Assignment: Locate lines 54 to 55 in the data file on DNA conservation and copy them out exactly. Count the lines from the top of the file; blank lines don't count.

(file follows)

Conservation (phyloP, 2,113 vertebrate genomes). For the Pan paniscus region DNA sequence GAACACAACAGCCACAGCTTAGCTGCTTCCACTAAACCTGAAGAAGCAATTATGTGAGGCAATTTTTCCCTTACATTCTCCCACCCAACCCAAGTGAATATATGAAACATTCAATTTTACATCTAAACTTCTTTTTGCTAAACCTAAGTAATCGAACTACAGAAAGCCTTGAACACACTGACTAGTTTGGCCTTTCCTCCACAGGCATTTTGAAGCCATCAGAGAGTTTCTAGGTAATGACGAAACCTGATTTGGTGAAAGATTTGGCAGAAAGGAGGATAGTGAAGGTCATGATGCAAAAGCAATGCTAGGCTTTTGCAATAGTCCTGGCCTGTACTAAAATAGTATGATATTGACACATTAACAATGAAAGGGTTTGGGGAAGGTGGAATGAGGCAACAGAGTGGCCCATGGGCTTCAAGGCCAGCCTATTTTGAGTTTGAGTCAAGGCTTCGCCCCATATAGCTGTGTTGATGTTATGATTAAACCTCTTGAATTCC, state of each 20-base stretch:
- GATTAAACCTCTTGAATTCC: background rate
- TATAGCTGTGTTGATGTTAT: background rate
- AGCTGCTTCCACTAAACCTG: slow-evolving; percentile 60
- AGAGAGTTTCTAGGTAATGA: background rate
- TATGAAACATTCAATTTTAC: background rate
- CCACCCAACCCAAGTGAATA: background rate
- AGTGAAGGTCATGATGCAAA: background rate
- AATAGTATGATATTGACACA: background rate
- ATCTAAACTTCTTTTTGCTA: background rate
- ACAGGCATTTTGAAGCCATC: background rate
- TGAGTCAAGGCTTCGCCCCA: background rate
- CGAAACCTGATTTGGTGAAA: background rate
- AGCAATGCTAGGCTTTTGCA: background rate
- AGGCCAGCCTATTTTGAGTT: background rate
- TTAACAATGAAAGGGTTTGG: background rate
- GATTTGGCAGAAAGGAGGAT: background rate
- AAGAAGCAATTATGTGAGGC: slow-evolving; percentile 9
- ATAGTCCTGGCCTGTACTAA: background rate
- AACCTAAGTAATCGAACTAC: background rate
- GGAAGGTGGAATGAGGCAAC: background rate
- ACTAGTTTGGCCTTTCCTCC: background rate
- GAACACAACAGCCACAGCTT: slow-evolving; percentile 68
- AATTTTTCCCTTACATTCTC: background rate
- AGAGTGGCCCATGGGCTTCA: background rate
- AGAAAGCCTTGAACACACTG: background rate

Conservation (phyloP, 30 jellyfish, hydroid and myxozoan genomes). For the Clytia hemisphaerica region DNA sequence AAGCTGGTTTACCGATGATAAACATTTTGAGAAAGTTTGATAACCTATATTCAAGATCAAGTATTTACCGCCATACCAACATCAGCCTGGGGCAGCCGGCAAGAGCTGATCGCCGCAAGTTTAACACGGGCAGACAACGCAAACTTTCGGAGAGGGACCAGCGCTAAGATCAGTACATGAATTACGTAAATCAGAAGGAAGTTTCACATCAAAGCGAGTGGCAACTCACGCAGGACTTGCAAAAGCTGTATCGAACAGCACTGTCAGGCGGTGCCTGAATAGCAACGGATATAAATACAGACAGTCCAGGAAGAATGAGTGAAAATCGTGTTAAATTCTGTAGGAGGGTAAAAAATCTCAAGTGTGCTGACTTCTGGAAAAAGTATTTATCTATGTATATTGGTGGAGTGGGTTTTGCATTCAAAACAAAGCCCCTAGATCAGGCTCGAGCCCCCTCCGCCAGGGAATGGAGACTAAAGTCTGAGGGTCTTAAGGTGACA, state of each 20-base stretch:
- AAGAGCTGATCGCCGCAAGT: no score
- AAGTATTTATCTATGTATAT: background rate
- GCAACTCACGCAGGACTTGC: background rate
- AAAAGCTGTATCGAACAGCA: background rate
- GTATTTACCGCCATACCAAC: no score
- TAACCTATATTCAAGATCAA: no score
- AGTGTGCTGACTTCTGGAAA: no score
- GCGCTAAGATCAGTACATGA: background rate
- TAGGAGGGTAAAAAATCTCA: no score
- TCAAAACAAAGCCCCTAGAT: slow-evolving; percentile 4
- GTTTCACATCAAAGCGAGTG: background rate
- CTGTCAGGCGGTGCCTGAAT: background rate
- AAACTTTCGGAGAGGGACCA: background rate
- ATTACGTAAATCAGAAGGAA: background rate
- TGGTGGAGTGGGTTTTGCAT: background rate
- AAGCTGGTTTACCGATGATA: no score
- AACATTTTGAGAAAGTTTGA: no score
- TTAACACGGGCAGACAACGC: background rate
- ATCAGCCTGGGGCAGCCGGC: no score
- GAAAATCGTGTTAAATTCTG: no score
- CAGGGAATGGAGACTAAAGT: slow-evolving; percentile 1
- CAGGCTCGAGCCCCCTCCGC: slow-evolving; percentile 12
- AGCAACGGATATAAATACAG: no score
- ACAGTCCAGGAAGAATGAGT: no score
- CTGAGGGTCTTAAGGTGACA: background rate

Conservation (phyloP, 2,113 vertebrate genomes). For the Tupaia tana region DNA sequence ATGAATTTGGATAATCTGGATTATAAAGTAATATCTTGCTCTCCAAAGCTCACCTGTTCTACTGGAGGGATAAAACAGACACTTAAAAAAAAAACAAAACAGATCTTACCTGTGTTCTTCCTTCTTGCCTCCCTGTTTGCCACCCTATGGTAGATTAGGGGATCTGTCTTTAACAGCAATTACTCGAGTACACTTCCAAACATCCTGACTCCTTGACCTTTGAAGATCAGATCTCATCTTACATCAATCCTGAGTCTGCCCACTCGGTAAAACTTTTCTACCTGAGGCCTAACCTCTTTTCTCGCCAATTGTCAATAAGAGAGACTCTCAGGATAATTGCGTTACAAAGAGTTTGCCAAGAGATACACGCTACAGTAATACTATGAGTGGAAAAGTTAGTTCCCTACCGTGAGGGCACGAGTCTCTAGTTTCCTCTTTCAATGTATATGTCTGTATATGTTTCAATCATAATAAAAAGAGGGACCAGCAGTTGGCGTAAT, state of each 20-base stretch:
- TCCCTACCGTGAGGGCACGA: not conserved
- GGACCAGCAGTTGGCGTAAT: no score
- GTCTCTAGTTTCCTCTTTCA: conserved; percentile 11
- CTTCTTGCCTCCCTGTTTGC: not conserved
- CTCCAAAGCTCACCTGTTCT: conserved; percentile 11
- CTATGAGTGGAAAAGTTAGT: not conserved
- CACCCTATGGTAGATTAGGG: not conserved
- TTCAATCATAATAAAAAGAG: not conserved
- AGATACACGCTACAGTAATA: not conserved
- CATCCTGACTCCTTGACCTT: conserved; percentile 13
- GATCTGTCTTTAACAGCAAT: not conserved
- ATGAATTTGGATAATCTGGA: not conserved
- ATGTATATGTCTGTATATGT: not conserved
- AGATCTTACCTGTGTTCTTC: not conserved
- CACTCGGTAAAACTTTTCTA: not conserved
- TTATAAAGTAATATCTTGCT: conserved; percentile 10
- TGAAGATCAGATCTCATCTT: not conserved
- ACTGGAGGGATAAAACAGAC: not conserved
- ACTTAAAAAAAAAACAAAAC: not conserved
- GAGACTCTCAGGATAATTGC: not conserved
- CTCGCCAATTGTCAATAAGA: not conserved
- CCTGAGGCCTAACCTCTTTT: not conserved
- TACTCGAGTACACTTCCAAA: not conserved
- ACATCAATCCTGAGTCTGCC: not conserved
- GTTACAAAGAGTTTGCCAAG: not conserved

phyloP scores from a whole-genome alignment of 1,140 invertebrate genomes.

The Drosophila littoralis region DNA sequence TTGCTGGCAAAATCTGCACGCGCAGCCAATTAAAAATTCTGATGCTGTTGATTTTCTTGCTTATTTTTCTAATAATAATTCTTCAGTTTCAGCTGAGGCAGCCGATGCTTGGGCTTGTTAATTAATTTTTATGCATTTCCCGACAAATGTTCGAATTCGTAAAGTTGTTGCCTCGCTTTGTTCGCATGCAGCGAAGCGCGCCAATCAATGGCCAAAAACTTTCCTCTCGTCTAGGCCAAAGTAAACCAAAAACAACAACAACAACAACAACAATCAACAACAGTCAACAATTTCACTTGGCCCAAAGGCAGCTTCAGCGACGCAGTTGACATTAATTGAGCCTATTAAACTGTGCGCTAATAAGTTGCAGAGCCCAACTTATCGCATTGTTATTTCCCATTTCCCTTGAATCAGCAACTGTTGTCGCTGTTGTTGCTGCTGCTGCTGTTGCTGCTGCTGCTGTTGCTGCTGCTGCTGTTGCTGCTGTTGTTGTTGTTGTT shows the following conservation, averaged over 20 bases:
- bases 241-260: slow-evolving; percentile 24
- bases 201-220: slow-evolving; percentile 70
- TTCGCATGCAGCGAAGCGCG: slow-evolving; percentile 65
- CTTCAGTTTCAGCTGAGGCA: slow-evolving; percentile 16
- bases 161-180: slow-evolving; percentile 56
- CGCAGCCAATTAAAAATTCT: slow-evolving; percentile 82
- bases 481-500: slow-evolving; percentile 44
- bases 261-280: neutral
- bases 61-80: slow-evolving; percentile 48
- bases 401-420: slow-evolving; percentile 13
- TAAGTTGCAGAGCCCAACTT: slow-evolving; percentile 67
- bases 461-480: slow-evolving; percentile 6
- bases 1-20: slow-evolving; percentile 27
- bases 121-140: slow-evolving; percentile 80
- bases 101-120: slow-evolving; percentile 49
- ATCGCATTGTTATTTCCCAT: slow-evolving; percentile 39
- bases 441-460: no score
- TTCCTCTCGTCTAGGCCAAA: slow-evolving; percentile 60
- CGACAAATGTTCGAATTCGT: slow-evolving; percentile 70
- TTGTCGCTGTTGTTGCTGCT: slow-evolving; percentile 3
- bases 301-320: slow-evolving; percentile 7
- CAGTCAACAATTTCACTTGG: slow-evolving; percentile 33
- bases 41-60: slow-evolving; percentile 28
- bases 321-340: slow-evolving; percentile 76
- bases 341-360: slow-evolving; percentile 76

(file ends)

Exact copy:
- TCCCTACCGTGAGGGCACGA: not conserved
- GGACCAGCAGTTGGCGTAAT: no score